Embarking on a PhD journey may seem like a daunting prospect, but for these four fledgling UWA researchers, the future is bright.
Ruby Wiese recently received the AW Howard Memorial Trust Research Fellowship, while James O’Connor, Alistair Hockey and George Mercer are recipients of the AW Howard Memorial Trust’s Tim Healey Memorial Scholarship.
Currently midway through his project, Mr O’Connor said the scholarship would significantly impact his research journey.
“It will provide me with the necessary financial support to further my research and invest in higher risk, higher reward research outputs in order to further scientific knowledge within the field,” he said.
Mr O’Connor is exploring innovative solutions to recover vital nutrients from food waste to create sustainable fertilisers for agriculture.L-R: UWA PhD candidates James O'Connor, Alistair Hockey, Ruby Wiese and George Mercer
“My research involves a thorough comparison of various food waste valorisation products, such as compost, anaerobic digestate and acidified digestate, to determine their agronomic value,” he explained.
Mr Hockey is researching the genetic and genomic barriers between chickpea and its close wild relative Cicer echinospermum.
“I believe that my research can make a positive impact on food security in rapidly changing environments and in the conservation of an important wild species.”
Ms Wiese’s PhD is part of a larger AgriFutures-funded project aiming to develop prototype machinery for harvesting subterranean clover seed.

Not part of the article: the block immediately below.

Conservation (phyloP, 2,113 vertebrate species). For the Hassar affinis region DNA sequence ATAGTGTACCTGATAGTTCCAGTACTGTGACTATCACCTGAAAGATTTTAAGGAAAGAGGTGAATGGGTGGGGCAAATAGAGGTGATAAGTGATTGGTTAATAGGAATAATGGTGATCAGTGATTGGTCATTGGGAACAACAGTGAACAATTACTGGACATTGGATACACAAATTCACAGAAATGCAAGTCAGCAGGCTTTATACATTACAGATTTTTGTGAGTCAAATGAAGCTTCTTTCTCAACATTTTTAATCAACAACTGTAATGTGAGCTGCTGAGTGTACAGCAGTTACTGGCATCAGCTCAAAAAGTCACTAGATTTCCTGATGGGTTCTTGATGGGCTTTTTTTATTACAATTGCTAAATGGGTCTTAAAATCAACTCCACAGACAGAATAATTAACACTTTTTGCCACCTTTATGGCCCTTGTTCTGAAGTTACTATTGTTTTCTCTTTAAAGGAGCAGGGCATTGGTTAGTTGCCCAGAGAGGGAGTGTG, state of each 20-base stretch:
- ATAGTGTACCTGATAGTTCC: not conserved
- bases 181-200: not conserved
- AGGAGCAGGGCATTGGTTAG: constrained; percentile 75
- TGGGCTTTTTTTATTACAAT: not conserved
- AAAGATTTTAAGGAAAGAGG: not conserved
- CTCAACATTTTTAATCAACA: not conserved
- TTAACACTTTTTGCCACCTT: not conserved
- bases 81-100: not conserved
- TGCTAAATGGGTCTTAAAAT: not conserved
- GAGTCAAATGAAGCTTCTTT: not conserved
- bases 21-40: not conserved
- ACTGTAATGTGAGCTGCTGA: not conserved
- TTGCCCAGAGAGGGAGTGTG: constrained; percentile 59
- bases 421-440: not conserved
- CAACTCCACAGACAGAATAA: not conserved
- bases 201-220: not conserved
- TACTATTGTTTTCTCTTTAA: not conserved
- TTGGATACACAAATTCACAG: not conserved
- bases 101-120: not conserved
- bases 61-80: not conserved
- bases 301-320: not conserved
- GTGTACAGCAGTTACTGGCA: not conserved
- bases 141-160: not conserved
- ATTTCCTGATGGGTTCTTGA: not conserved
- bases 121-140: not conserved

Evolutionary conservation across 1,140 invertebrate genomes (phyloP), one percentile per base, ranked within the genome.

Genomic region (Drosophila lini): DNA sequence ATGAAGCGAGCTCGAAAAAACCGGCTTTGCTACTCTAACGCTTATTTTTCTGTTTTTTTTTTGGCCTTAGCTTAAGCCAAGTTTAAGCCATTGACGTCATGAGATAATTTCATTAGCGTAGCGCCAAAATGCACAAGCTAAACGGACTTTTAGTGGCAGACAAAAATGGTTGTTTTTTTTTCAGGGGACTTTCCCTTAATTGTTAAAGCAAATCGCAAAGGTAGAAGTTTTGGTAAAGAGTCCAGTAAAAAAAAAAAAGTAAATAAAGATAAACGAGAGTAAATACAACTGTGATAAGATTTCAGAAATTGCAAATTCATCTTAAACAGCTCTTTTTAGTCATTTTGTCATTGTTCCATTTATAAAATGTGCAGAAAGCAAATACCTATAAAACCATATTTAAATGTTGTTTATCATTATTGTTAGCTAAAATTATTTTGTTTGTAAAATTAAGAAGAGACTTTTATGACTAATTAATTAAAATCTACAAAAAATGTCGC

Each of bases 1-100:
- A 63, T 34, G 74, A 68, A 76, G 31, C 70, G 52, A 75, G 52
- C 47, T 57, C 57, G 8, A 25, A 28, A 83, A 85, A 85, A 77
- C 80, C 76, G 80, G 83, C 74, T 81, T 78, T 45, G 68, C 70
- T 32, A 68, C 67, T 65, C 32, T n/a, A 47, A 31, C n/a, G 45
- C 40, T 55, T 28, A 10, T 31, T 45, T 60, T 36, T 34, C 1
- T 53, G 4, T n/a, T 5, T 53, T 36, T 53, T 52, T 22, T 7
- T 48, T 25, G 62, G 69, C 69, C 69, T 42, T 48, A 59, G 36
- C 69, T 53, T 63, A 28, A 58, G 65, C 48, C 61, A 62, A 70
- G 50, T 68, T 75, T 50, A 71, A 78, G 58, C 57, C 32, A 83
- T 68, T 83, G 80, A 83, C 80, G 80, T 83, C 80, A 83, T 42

The new design will ideally overcome the inefficiencies and environmental damage problems associated with the current harvest process.
“This Fellowship is particularly meaningful, because AW Howard pioneered the use of sub clover as a sown pasture legume,” she said.
Now 18 months into his PhD within the ARC Training Centre for Transformation of Australia’s Biosolids Resource, Mr Mercer said his project dealt with the ‘tricky business’ of sequestering soil carbon.
“Biosolids (the solid by-product of the wastewater treatment process) come packed with carbon and nutrients that trickle-feed the entire plant-soil system,” he said.
“By assessing the biological response of plants and soil microbes to transformed biosolid products, we can help to identify and utilise pathways that are most likely to store carbon in the soil for the long term.”
Rosanna Candler (The UWA Institute of Agriculture) +61 8 6488 1650